Other studies have found mixed results on antibullying school measures. Olweus21 evaluated a nationally implemented antibullying intervention in Norway and found substantial (up to 50%) reductions in bullying victimization. However, other authors34,35 evaluated the same program and found no overall effects. This difference in results is explained by the higher level of counseling given to schools in the Olweus study. Evaluation of similar programs in England and Belgium reported positive effects, although smaller than those reported in Norway.23- 25 A recent study in Finland found substantial reductions in bullying behavior, especially among schools with high levels of implementation of antibullying activities.36
Some strengths of our study are the randomized controlled design and the use of multilevel analysis, which controls for clustering effects at the group level. Effect analyses included baseline levels of bullying behavior to correct for initial differences between the groups. An adverse factor in the design was that schools in the control group performed several antibullying activities. All schools were expected to be involved in some antibullying activities. However, these control schools can still be considered part of the control group because their staff did not undergo any antibullying training and most control schools did not develop a written antibullying policy.
Future implementation of the antibullying intervention in elementary schools should be more focused on developing a written antibullying policy and include regular follow-up counseling. A follow-up project is under way to investigate how schools can implement more antibullying activities and continue their activities each year with the help of ongoing consultation.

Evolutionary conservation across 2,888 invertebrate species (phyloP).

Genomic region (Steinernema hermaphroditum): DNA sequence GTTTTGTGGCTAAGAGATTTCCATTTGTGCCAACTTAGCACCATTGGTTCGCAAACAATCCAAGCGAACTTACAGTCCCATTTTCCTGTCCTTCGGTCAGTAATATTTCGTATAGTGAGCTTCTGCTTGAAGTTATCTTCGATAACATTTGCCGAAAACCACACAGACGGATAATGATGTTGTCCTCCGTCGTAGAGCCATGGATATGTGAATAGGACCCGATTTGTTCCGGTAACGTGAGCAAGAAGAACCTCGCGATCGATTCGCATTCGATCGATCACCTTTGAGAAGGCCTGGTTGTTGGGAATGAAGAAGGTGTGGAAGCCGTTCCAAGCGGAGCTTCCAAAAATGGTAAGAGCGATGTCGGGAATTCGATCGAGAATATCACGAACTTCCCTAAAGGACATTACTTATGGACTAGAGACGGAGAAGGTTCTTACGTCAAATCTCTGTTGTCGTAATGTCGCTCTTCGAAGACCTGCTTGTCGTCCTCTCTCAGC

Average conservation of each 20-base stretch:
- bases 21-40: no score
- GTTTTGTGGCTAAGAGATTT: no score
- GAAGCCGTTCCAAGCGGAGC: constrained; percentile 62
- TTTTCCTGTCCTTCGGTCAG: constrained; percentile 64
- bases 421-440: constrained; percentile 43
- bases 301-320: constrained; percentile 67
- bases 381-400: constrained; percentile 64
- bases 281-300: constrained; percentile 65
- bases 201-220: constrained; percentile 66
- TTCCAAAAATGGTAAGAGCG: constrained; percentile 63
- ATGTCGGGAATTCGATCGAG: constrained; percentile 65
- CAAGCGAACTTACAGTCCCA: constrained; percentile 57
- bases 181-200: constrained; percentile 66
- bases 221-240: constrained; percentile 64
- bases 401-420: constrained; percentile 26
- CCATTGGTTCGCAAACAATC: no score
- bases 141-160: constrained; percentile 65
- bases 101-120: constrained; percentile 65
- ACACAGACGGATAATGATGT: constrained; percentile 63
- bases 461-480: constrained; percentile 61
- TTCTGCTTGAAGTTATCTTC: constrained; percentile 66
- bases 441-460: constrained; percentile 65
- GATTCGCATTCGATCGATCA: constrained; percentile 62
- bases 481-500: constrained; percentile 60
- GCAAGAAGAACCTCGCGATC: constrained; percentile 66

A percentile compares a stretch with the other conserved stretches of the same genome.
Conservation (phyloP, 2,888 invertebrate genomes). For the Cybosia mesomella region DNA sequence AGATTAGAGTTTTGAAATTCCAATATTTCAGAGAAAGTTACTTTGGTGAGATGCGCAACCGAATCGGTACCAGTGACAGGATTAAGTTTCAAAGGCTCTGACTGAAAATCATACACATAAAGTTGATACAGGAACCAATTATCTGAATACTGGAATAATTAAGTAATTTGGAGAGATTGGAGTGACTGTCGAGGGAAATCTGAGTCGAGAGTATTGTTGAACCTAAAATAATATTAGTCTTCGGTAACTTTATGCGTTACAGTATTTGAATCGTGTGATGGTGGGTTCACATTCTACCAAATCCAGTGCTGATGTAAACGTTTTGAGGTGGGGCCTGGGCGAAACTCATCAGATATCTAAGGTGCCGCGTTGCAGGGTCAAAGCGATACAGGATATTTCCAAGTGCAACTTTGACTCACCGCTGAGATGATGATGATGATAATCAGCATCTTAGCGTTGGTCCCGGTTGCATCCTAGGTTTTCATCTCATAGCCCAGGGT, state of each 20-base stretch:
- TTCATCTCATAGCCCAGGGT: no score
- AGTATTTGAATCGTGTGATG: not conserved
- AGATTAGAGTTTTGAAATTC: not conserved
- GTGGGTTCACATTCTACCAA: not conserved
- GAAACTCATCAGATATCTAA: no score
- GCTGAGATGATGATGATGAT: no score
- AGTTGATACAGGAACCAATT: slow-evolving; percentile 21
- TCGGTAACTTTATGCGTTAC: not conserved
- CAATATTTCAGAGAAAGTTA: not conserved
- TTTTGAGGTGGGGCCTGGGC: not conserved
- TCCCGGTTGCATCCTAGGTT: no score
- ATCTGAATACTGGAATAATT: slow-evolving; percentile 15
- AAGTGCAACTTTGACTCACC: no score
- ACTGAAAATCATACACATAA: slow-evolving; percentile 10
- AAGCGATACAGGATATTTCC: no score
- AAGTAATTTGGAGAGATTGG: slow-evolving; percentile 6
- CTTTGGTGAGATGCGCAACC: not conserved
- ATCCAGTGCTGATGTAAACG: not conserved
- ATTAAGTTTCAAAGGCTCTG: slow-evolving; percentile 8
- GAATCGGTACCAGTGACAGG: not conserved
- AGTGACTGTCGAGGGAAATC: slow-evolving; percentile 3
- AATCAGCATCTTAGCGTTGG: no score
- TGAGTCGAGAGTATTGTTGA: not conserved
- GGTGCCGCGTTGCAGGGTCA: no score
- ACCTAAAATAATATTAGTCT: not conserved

We conclude that an antibullying school intervention can reduce bullying victimization. However, to keep bullying behavior at a consistently low level, schools must continue antibullying measures every year. Regular follow-up counseling could help schools to continue their antibullying school policy.
Correspondence: Minne Fekkes, MSc, PhD, Youth Department, TNO (Netherlands Organization of Applied Scientific Research) Prevention and Health, PO Box 2215, 2301 CE Leiden, the Netherlands (firstname.lastname@example.org).
Accepted for Publication: November 23, 2005.
Author Contributions: Dr Fekkes had full access to all data in the study and takes responsibility for the integrity of the data and the accuracy of the data analysis.
Funding/Support: This study was supported by grant 22000061 from ZorgOnderzoek Nederland, The Hague, which had no role in the design or conduct of the study or in the preparation, review, or approval of the manuscript.
Fekkes M, Pijpers FIM, Verloove-Vanhorick SP. Effects of Antibullying School Program on Bullying and Health Complaints. Arch Pediatr Adolesc Med. 2006;160(6):638–644. doi:10.1001/archpedi.160.6.638